Wheeler, W.M., 1901
From Wilson (2003): P. lamia is a reclusive, soil-nesting species. Feener (1981) found that the species, which is seemingly rare because of its infrequent encounters with entomologists, is actually quite abundant at the type locality (Austin, Texas), at least in the secondary oak-hackenberry woodland of the Brackenridge Field Laboratory. In both Florida and Texas mature colonies each contain 500-1500 minor workers, and a much smaller number of major workers. Nests are constructed directly in soil beneath leaf litter, and thus are unusually difficult to find. Buren et al. (1977), studying Florida colonies in laboratory nests, found that the phragmotic majors use their bulldozer-like heads effectively in defense against marauding thief ants of the genus Solenopsis. At Austin, minor workers were observed foraging around the clock in warm weather (Feener 1981).
- 1 Identification
- 2 Distribution
- 3 Biology
- 4 Castes
- 5 Nomenclature
- 6 References
See the description in the nomenclature section.
Keys including this Species
Northern Florida west to at least Austin, Texas. (Wilson 2003)
Distribution based on Regional Taxon Lists
Distribution based on AntMaps
Distribution based on AntWeb specimens
Check data from AntWeb
The following information is derived from Barry Bolton's New General Catalogue, a catalogue of the world's ants.
- lamia. Pheidole lamia Wheeler, W.M. 1901b: 534, fig. 11 (s.w.) U.S.A. See also: Feener, 1981: 269; Wilson, 2003: 546.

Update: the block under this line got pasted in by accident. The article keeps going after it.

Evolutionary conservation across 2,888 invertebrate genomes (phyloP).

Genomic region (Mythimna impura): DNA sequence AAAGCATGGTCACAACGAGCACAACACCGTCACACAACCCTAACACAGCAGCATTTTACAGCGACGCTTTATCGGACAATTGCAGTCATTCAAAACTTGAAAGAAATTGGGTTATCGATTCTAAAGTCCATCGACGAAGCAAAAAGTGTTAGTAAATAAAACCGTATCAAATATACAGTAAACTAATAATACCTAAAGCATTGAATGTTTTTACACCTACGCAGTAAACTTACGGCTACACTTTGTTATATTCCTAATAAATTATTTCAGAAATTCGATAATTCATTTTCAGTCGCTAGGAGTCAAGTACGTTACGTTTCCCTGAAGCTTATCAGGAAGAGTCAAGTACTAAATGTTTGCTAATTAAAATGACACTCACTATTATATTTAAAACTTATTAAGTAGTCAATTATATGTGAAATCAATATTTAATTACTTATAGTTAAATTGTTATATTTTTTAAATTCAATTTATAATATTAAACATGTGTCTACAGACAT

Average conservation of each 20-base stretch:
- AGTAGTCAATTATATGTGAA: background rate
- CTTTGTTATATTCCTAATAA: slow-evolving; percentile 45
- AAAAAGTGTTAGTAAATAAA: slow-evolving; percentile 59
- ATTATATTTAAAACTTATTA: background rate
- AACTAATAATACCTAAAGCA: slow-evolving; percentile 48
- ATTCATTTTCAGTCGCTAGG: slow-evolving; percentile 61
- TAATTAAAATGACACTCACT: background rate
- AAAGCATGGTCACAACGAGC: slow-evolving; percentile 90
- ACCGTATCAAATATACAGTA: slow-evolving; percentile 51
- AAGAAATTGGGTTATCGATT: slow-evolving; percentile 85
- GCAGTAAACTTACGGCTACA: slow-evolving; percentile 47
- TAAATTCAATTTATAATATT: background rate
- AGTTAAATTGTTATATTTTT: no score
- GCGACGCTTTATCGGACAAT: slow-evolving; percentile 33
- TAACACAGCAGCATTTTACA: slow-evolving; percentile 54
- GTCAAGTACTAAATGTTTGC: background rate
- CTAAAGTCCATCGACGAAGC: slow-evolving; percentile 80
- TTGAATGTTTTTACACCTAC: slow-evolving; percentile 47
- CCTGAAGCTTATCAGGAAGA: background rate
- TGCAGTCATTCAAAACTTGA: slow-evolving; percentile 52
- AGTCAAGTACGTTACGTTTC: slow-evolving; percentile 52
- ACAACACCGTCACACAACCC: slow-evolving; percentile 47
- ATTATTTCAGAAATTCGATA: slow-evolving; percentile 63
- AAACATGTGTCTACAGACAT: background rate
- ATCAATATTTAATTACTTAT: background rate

Unless otherwise noted the text for the remainder of this section is reported from the publication that includes the original description.
From Wilson (2003): DIAGNOSIS A typical member of the lamia group: the major has a phragmotic head, with the anterior portion incorporating the clypeus and mandibles flattened (truncated), and deep antennal scrobes. This species is easily distinguished from the other members of the lamia group (Pheidole colobopsis, Pheidole pelor, Pheidole truncula) by the very elongate head of the major and Sculpturing of its head, which consists exclusively of parallel longitudinal carinulae that extend almost all the way to the occiput; and by the reduction of the propodeal spine in the major and minor to denticles.
MEASUREMENTS (mm) Lectotype major: HW 0.62, HL 0.92, SL 0.37, EL 0.00, PW 0.00. Paralectotype minor: HW 0.44, HL 0.52, SL 0.48, EL 0.06, PW 0.30.
COLOR Major: concolorous yellow, with a faint reddish tinge.
Minor: concolorous yellow.
Figure. Upper: lectotype, major. Lower: paralectotype, minor. Scale bars = 1 mm.
Gr lamia, a witch or monster that sucks blood, obviously an overstatement in reference to the bizarre head of the major. (Wilson 2003)
- Buren, W. F., M. A. Naves, and T. C. Carlysle. 1977. False phragmosis and apparent specialization for subterranean warfare in Pheidole lamia Wheeler (Hymenoptera: Formicidae). J. Ga. Entomol. Soc. 12: 100–108.
- Feener, D. H., Jr. 1981. Notes on the biology of Pheidole lamia (Hymenoptera: Formicidae) at its type locality (Austin, Texas). J. Kans. Entomol. Soc. 54: 269-277 (page 269, see also)
- Gregg, R. E. 1956. An extension of range for the ant, Pheidole lamia Wheeler (Hymenoptera: Formicidae). Entomological News 67:37-39. [1956-02-03] PDF
- Wheeler, W. M. 1901c. The compound and mixed nests of American ants. Part II. The known cases of social symbiosis among American ants. Am. Nat. 35: 513-539 (page 534, fig. 11 soldier, worker described)
- Wilson, E. O. 2003. Pheidole in the New World: A dominant, hyperdiverse ant genus. Harvard University Press, Cambridge, MA. (page 546, fig. major, minor described)